The Spanish word desayunar [d̪esaʝuˈnaɾ] means to have (for) breakfast, the reflexive version, desayunarse means to have breakfast or to breakfast, and desayuno means breakfast.


These words come from des- (negative suffix) and ayunar (to fast) – so when you have your desayuno you could be said to be “defasting” or “unfasting”, which are similar to the literal meaning of breakfast (“break one’s fast”).

Desayunar is possibly related to the Vulgar Latin *disieiunāre (to eat breakfast), from Late Latin ieiūnāre (to fast), from the Latin ieiūnus (fasting, abstinent, hungry) [source].

From the same root we get the English words (to) dine, diner, dinner and jejune (lacking matter, empty, devoid of substance), the French words déjeûner (lunch, to have lunch) and dîner (dinner, to have dinner), the Italian word digiunare (to fast), and related words in other languages [source].

Some related words and expressions include (from Reverso):

  • desayuno tarde/tardío, desayuno-almuerzo = brunch
  • desayunador = breakfast nook
  • Desayunaremos = We’ll get some breakfast
  • desayunar con café = to have coffee for breakfast
  • ahora me desayuno de ello = this is the first I’ve heard of it
  • desayunar con algo = to get the first news of sth
  • desayunar fuerte = to have a big/solid breakfast
  • hoy no podría desayunar = I can’t face breakfast this morning
  • Aquí podrá desayunar, almorzar y cenar = Here you can have breakfast, lunch and dinner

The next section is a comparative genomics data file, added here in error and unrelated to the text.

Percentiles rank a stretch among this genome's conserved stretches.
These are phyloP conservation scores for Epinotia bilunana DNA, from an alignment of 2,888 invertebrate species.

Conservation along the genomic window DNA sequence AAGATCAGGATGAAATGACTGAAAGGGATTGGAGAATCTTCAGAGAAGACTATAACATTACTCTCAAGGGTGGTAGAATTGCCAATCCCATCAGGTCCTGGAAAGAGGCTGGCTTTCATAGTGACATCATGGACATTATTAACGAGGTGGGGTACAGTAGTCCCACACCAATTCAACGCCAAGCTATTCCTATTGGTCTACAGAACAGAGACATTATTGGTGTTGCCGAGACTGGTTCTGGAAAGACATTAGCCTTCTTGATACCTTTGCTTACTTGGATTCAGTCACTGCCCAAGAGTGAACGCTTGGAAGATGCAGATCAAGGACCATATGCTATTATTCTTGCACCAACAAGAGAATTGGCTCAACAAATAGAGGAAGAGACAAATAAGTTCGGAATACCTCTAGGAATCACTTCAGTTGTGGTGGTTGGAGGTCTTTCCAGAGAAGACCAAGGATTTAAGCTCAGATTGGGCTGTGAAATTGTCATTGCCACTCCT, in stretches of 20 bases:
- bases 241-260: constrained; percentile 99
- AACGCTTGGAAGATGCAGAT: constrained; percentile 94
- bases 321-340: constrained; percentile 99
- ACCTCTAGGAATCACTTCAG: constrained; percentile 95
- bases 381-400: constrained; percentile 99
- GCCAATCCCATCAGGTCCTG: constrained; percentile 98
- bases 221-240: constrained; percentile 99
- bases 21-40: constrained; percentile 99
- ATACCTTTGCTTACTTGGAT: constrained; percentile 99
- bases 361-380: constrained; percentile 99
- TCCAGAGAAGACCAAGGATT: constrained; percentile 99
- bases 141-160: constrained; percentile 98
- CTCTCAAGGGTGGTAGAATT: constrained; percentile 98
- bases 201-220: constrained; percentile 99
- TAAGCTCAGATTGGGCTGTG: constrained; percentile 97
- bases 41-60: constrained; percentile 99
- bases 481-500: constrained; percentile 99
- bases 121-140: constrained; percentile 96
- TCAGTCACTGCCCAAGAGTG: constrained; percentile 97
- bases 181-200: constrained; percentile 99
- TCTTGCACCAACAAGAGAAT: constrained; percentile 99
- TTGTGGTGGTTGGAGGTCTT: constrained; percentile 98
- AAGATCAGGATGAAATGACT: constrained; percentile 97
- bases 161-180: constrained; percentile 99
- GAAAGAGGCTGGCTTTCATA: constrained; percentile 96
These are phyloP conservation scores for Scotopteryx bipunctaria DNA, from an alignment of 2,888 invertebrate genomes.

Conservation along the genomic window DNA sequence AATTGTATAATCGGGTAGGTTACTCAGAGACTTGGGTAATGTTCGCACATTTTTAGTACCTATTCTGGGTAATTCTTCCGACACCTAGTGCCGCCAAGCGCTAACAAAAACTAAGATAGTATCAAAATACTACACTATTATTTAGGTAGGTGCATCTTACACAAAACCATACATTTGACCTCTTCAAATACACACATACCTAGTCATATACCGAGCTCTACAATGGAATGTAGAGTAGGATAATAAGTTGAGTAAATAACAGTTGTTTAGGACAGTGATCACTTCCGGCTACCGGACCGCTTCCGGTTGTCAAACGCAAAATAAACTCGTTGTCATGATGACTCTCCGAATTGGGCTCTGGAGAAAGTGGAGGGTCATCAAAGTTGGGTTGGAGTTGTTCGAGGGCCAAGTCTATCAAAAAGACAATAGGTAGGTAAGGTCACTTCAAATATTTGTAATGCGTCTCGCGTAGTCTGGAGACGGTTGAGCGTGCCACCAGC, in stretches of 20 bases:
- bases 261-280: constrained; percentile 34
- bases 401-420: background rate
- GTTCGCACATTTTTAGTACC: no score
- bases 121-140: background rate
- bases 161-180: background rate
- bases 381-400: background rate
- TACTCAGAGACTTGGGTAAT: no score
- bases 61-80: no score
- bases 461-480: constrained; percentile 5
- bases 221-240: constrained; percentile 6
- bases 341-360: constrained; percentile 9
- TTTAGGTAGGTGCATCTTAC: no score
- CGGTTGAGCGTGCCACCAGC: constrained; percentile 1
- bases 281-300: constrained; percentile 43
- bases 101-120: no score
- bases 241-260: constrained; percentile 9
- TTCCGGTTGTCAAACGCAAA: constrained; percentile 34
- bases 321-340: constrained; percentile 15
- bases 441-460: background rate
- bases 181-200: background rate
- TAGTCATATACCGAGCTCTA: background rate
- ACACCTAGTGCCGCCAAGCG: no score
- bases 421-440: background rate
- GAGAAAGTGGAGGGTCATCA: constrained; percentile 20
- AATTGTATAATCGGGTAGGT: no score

If you eat breakfast, what do you usually have, and when do you breakfast?

For me breakfast is always the first meal of the day, even if I get up late, as I’ve got into the habit of doing other the past year or so. This morning, for example, I woke up at about 9am, learnt some Danish, checked my emails, learnt some Swedish, watched some videos on YouTube, learnt some Dutch, watched more videos, then finally got up at about 11:30am. This is a fairly typical morning for me. For breakfast I usually have porridge with fruit, and some fruit juice. If I have any bread, I’ll have some toast as well.

6 thoughts on “Breakfasting

  1. I had a friend once who lived in France for a while before moving to the US. One day I asked him about “continental breakfasts” since France is on the “continent”. Here, a “continental breakfast” often means coffee, orange juice, and some kind of bread, roll or pastry. His reply was that people there didn’t drink much orange juice because it was too expensive. Evidently most oranges in Europe are grown in Spain, and while they grow a lot, it’s not quite enough to supply all of Europe.

    That would be hard for me. I don’t like orange juice. I don’t even love orange juice. I LLLL-OOOO-VVVV-EEEE orange juice!

    Sorry, Simon, but if you invite me to brunch and there’s no orange juice, I ain’t comin’ !

  2. Breakfast for me is usually a good protein source such as cheese, nuts and seeds, hummus (garbanzo and sesame seed spread), with tea, bread, and fruit. I enjoy breakfast every day and wake up ready for it. (I’m in the USA.)

  3. Israeli salad with avocado on rye bread!

    Have you learned about the Danish / Swedish false friend “frokost”? Quite appropriate for this post!

  4. I saw a youtube video of interviews of French people about what they ate for breakfast. And where some had coffee and a pastry (or such), others said an English breakfast of eggs, potatoes, ham/sausage.
    And that’s what I like for breakfast too. (USA)
    I love orange juice, but rarely have it except on vacation.

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